## 4-byte (32-bit) BGP Neighbor Information with AsDotNotation

A problem currently exists within Solarwinds where 4-byte (32-bit) ASNs overflow into a negative number when utilizing a portion of the private scoped ASN space specifically, the ranges *2,147,483,648* (*32768.0*) through *4,294,967,296* (*65535.65535*) overflow into *-2,147,483,648* through *-1* respectively.

To show the correct data, we created a custom table utilizing the following WSQL to generate the correct information. See past the snippet for an explanation as to how and why this works.

SELECTNeighborIP, ProtocolName, ProtocolStatus, -- AutonomousSystem is stored in a signed 32 bit integer, and will therefore -- overflow into a negative number when the number exceeds 2,147,483,648. -- High Bound of AS before this event is 32768.65535. --NOTE: THIS FIELD IS FOR REFERENCE ONLY AND CAN BE DROPPED IN PRODUCTION. AutonomousSystemASRawAS, -- AsPlainNotation represents the correct enumeration for 4-byte AS (as well -- as 2-byte AS by adding the Autonomous system to 4,294,967,296)CASEWHENAutonomousSystem < 0THEN( --NEGATIVE ASN INTEGER OVERFLOW ENCOUNTERED-- Add 64-bit CONST Integer representing positive offset to counteract -- negative overflow...4294967296+ AutonomousSystem )ELSE( --ASN WITHIN NORMAL BOUNDS-- Return RAW ASN. AutonomousSystem )ENDASAsPlainNotation, -- AsDotNotation represents the X.Y Dot Notation specified in RFC4893 for -- the 4-byte (or 32-bit) BGP Peer's AS.CASEWHENAutonomousSystem < 0THEN( --NEGATIVE ASN INTEGER OVERFLOW ENCOUNTERED-- Add 64-bit CONST Integer representing positive offset to counteract -- negative overflow... split components: -- + To get most significant 16-bits divide by 2^16 (65536) and -- truncate with FLOOR. -- + To get least significant 16-bits perform 'most significant bit -- calculation' and Left shift 16-bits by multiplying by 2^16 -- and subtracting from the full 32-bit value.TOSTRING(FLOOR( (4294967296+ AutonomousSystem) / 65536) ) + '.' +TOSTRING( (4294967296+ AutonomousSystem) - (FLOOR( (4294967296+ AutonomousSystem) / 65536) * 65536) ) )WHENAutonomousSystem < 0THEN( --POSITIVE 4-BYTE ASN ENCOUNTERED-- Split components: -- + To get most significant 16-bits divide by 2^16 (65536) and -- truncate with FLOOR. -- + To get least significant 16-bits perform 'most significant bit -- calculation' and Left shift 16-bits by multiplying by 2^16 -- and subtracting from the full 32-bit value.WHENAutonomousSystem > 65535THEN(TOSTRING(FLOOR( (AutonomousSystem) / 65536) ) + '.' +TOSTRING( (AutonomousSystem) - (FLOOR( (AutonomousSystem) / 65536) * 65536) ) )ELSE(-- POSITIVE 2-BYTE ASN ENCOUNTERED-- Append 0. to the autonomous system. '0.' +TOSTRING(AutonomousSystem) )ENDASAsDotNotationFROMOrion.Routing.NeighborsWHERENodeID = ${NodeID}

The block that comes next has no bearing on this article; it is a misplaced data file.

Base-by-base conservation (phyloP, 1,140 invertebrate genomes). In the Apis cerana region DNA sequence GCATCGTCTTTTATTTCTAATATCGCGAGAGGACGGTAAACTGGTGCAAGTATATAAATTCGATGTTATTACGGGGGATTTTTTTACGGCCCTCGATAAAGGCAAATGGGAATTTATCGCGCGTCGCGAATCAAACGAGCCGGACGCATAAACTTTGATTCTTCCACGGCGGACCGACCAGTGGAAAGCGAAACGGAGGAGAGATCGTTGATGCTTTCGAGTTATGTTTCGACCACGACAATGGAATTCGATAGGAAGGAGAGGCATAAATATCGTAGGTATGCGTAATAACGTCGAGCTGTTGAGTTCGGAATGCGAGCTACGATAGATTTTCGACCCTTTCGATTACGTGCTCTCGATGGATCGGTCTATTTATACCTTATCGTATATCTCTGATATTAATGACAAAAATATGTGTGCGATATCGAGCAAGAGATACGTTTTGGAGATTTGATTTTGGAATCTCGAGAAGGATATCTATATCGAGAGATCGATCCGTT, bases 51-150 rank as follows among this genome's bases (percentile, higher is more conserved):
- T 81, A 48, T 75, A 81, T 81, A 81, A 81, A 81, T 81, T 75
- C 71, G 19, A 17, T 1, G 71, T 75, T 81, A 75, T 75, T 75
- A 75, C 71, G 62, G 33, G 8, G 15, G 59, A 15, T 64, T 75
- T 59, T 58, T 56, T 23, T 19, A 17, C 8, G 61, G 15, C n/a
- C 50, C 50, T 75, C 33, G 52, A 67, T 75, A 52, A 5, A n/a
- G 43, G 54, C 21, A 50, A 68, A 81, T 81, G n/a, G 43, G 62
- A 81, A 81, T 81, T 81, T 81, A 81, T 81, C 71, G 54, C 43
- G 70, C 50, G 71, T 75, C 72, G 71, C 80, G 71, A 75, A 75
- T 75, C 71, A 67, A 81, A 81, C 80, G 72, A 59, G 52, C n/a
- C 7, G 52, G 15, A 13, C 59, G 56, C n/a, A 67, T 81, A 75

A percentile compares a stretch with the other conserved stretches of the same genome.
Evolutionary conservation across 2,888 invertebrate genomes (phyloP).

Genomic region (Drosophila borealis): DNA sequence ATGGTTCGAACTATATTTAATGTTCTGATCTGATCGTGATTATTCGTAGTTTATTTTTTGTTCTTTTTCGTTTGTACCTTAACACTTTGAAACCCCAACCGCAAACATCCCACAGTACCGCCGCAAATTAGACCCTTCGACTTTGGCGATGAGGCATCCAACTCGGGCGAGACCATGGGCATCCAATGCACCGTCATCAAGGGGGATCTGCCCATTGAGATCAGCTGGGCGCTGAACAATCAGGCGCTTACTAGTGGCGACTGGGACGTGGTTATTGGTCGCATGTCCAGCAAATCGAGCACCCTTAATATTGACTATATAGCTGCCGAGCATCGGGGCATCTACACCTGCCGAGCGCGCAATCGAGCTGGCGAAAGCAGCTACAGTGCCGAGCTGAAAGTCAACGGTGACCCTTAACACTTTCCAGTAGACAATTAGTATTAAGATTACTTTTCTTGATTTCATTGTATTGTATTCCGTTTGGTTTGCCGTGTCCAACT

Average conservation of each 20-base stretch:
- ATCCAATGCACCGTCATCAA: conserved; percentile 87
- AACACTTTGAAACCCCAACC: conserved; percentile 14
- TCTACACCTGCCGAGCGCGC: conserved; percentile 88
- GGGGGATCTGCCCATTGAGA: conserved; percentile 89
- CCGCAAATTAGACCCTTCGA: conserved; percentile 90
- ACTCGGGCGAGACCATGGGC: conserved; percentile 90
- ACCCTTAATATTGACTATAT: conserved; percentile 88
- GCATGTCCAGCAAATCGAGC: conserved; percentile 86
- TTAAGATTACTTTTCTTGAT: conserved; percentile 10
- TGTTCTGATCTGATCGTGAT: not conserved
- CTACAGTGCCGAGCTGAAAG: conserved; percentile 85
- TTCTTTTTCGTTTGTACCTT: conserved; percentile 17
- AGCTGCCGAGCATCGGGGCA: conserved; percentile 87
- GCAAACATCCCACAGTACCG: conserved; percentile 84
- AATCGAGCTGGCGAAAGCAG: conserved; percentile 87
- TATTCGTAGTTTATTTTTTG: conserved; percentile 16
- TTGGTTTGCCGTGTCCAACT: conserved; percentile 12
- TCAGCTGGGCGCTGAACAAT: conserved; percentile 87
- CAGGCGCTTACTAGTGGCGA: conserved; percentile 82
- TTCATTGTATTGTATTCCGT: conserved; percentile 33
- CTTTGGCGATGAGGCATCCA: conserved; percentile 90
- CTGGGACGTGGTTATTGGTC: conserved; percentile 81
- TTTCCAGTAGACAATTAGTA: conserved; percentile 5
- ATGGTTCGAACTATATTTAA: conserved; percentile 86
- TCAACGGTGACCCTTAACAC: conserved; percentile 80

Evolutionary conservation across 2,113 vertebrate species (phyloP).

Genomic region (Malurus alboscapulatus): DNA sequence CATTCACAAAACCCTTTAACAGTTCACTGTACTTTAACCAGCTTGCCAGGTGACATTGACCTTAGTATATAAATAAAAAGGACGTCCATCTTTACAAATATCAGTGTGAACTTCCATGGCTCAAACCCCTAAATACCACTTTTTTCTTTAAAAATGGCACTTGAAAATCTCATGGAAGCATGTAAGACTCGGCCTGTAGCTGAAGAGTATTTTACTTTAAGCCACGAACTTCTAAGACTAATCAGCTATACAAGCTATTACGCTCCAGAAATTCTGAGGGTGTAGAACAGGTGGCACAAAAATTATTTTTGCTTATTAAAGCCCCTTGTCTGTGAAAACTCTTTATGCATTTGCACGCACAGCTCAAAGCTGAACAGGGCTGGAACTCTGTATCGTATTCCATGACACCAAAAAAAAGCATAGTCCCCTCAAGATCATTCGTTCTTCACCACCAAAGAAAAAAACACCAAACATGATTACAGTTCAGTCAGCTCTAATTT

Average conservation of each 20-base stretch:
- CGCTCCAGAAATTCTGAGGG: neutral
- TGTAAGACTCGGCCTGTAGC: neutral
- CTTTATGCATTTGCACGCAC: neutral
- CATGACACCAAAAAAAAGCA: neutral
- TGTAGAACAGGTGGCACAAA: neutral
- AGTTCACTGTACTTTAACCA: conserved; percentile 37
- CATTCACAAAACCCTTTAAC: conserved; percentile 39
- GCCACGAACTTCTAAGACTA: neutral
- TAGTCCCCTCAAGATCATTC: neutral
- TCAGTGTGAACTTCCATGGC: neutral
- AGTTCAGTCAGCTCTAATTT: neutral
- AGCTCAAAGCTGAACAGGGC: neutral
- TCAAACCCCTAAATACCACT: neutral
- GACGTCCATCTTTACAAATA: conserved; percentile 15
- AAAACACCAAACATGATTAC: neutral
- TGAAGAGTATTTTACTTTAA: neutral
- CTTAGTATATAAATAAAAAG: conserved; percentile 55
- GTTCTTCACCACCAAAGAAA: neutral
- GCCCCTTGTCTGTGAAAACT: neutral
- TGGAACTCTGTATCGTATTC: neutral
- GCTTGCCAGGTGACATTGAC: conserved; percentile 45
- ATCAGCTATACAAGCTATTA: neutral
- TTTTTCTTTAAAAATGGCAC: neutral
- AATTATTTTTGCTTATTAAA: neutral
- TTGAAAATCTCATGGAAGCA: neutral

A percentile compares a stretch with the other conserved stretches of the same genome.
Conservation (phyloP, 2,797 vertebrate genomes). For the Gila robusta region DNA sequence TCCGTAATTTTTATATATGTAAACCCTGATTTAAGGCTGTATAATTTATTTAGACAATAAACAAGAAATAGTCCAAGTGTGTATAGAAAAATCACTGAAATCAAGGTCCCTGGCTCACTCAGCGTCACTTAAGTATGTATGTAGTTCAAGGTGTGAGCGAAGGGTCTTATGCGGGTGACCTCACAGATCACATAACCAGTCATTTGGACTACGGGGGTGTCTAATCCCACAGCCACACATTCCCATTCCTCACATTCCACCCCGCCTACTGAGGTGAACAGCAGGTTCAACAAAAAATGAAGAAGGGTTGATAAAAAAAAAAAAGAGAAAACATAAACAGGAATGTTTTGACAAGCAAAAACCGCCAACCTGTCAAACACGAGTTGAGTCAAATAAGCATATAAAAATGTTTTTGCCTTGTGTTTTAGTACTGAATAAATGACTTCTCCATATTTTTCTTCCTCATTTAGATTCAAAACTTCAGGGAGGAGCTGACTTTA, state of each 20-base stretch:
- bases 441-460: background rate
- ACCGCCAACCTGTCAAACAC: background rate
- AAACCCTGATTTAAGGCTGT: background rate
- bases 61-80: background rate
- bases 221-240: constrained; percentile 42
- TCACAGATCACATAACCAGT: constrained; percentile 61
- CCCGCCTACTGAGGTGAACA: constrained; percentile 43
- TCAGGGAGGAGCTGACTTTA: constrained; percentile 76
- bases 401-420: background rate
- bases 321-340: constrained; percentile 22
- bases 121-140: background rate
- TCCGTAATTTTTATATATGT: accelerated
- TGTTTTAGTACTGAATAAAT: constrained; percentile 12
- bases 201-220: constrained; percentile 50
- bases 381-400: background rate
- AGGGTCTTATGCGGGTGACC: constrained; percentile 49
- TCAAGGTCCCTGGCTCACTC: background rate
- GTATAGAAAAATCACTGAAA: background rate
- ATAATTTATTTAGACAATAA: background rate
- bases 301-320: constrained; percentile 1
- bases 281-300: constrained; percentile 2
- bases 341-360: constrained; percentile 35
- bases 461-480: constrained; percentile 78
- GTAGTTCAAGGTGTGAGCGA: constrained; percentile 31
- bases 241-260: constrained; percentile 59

**NOTE**: RFC6996 defines private scoped ASNs as 4,200,000,000 (64806.0) through 4294967294 (65535.65535) inclusive.

Linear assignment of Binary Symbol to Decimal Number for a 32-bit Signed Integer:10000000 00000000 00000000 00000000 = -2,147,483,648 10000000 00000000 00000000 00000001 = -2,147,483,647 10000000 00000000 00000000 00000010 = -2,147,483,646 10000000 00000000 00000000 00000011 = -2,147,483,645 ... lines removed for brevity ... 11111111 11111111 11111111 11111100 = -4 11111111 11111111 11111111 11111101 = -3 11111111 11111111 11111111 11111110 = -2 11111111 11111111 11111111 11111111 = -100000000 00000000 00000000 00000000 = 000000000 00000000 00000000 00000001 = 1 00000000 00000000 00000000 00000010 = 2 00000000 00000000 00000000 00000011 = 3 00000000 00000000 00000000 00000100 = 4 ... lines removed for brevity ... 01111111 11111111 11111111 11111100 = 2,147,483,644 01111111 11111111 11111111 11111101 = 2,147,483,645 01111111 11111111 11111111 11111110 = 2,147,483,646 01111111 11111111 11111111 11111111 = 2,147,483,647 10000000 00000000 00000000 00000000 = -2,147,483,648 NEGATIVE OVERFLOW

### Details